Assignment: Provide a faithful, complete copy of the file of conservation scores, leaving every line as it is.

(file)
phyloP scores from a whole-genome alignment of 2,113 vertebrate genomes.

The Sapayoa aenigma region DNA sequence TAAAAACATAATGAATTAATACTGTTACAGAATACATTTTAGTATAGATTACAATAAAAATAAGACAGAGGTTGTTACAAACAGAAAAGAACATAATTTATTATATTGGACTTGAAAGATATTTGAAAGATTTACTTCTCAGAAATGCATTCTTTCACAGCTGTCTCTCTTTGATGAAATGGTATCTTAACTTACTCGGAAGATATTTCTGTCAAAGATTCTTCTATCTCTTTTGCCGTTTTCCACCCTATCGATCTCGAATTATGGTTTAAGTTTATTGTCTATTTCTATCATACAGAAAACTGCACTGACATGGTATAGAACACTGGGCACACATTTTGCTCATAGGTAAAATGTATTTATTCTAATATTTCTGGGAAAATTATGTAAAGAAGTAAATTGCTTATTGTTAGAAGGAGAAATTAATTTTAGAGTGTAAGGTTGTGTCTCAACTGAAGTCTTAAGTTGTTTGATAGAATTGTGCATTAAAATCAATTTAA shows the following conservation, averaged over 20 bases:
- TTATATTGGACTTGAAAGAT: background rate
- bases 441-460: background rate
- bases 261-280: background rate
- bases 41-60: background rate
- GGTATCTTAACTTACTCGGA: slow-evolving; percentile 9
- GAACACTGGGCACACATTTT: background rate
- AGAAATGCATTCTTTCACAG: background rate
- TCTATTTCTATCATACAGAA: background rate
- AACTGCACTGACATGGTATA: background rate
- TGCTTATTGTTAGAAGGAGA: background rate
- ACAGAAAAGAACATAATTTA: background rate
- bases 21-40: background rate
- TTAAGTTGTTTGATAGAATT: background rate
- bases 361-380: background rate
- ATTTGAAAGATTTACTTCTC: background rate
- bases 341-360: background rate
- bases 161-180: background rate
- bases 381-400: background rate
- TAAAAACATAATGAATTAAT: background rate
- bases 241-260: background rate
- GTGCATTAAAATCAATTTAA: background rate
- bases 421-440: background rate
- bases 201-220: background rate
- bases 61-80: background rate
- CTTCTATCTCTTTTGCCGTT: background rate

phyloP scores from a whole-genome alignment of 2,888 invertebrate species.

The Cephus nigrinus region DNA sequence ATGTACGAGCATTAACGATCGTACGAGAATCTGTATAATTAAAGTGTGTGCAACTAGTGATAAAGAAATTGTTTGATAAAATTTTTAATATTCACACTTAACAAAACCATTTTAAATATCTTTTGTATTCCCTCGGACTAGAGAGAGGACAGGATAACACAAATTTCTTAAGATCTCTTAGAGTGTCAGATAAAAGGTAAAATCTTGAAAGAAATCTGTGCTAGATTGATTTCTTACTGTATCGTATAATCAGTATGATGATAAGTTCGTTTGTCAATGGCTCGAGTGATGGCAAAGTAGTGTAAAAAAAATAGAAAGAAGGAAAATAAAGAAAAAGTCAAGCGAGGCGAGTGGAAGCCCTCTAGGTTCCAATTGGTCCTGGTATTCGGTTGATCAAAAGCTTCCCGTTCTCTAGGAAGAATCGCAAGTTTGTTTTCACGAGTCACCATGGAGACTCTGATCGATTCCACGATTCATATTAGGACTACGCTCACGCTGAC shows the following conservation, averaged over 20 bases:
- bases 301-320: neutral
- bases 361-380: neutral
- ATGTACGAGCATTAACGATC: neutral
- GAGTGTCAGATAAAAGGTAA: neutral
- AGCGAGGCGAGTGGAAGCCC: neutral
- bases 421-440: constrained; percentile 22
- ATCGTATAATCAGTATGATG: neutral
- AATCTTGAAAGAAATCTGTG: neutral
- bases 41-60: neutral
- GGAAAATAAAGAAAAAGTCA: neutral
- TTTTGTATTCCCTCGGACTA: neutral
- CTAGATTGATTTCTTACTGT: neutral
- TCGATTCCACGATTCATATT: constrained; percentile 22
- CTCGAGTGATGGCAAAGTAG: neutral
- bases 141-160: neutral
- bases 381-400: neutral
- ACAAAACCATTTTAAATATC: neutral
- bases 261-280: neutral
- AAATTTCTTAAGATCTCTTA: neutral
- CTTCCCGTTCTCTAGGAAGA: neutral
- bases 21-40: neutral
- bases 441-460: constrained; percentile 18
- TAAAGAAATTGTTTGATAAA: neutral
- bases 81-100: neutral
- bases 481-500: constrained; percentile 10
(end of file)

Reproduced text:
phyloP scores from a whole-genome alignment of 2,113 vertebrate genomes.

The Sapayoa aenigma region DNA sequence TAAAAACATAATGAATTAATACTGTTACAGAATACATTTTAGTATAGATTACAATAAAAATAAGACAGAGGTTGTTACAAACAGAAAAGAACATAATTTATTATATTGGACTTGAAAGATATTTGAAAGATTTACTTCTCAGAAATGCATTCTTTCACAGCTGTCTCTCTTTGATGAAATGGTATCTTAACTTACTCGGAAGATATTTCTGTCAAAGATTCTTCTATCTCTTTTGCCGTTTTCCACCCTATCGATCTCGAATTATGGTTTAAGTTTATTGTCTATTTCTATCATACAGAAAACTGCACTGACATGGTATAGAACACTGGGCACACATTTTGCTCATAGGTAAAATGTATTTATTCTAATATTTCTGGGAAAATTATGTAAAGAAGTAAATTGCTTATTGTTAGAAGGAGAAATTAATTTTAGAGTGTAAGGTTGTGTCTCAACTGAAGTCTTAAGTTGTTTGATAGAATTGTGCATTAAAATCAATTTAA shows the following conservation, averaged over 20 bases:
- TTATATTGGACTTGAAAGAT: background rate
- bases 441-460: background rate
- bases 261-280: background rate
- bases 41-60: background rate
- GGTATCTTAACTTACTCGGA: slow-evolving; percentile 9
- GAACACTGGGCACACATTTT: background rate
- AGAAATGCATTCTTTCACAG: background rate
- TCTATTTCTATCATACAGAA: background rate
- AACTGCACTGACATGGTATA: background rate
- TGCTTATTGTTAGAAGGAGA: background rate
- ACAGAAAAGAACATAATTTA: background rate
- bases 21-40: background rate
- TTAAGTTGTTTGATAGAATT: background rate
- bases 361-380: background rate
- ATTTGAAAGATTTACTTCTC: background rate
- bases 341-360: background rate
- bases 161-180: background rate
- bases 381-400: background rate
- TAAAAACATAATGAATTAAT: background rate
- bases 241-260: background rate
- GTGCATTAAAATCAATTTAA: background rate
- bases 421-440: background rate
- bases 201-220: background rate
- bases 61-80: background rate
- CTTCTATCTCTTTTGCCGTT: background rate

phyloP scores from a whole-genome alignment of 2,888 invertebrate species.

The Cephus nigrinus region DNA sequence ATGTACGAGCATTAACGATCGTACGAGAATCTGTATAATTAAAGTGTGTGCAACTAGTGATAAAGAAATTGTTTGATAAAATTTTTAATATTCACACTTAACAAAACCATTTTAAATATCTTTTGTATTCCCTCGGACTAGAGAGAGGACAGGATAACACAAATTTCTTAAGATCTCTTAGAGTGTCAGATAAAAGGTAAAATCTTGAAAGAAATCTGTGCTAGATTGATTTCTTACTGTATCGTATAATCAGTATGATGATAAGTTCGTTTGTCAATGGCTCGAGTGATGGCAAAGTAGTGTAAAAAAAATAGAAAGAAGGAAAATAAAGAAAAAGTCAAGCGAGGCGAGTGGAAGCCCTCTAGGTTCCAATTGGTCCTGGTATTCGGTTGATCAAAAGCTTCCCGTTCTCTAGGAAGAATCGCAAGTTTGTTTTCACGAGTCACCATGGAGACTCTGATCGATTCCACGATTCATATTAGGACTACGCTCACGCTGAC shows the following conservation, averaged over 20 bases:
- bases 301-320: neutral
- bases 361-380: neutral
- ATGTACGAGCATTAACGATC: neutral
- GAGTGTCAGATAAAAGGTAA: neutral
- AGCGAGGCGAGTGGAAGCCC: neutral
- bases 421-440: constrained; percentile 22
- ATCGTATAATCAGTATGATG: neutral
- AATCTTGAAAGAAATCTGTG: neutral
- bases 41-60: neutral
- GGAAAATAAAGAAAAAGTCA: neutral
- TTTTGTATTCCCTCGGACTA: neutral
- CTAGATTGATTTCTTACTGT: neutral
- TCGATTCCACGATTCATATT: constrained; percentile 22
- CTCGAGTGATGGCAAAGTAG: neutral
- bases 141-160: neutral
- bases 381-400: neutral
- ACAAAACCATTTTAAATATC: neutral
- bases 261-280: neutral
- AAATTTCTTAAGATCTCTTA: neutral
- CTTCCCGTTCTCTAGGAAGA: neutral
- bases 21-40: neutral
- bases 441-460: constrained; percentile 18
- TAAAGAAATTGTTTGATAAA: neutral
- bases 81-100: neutral
- bases 481-500: constrained; percentile 10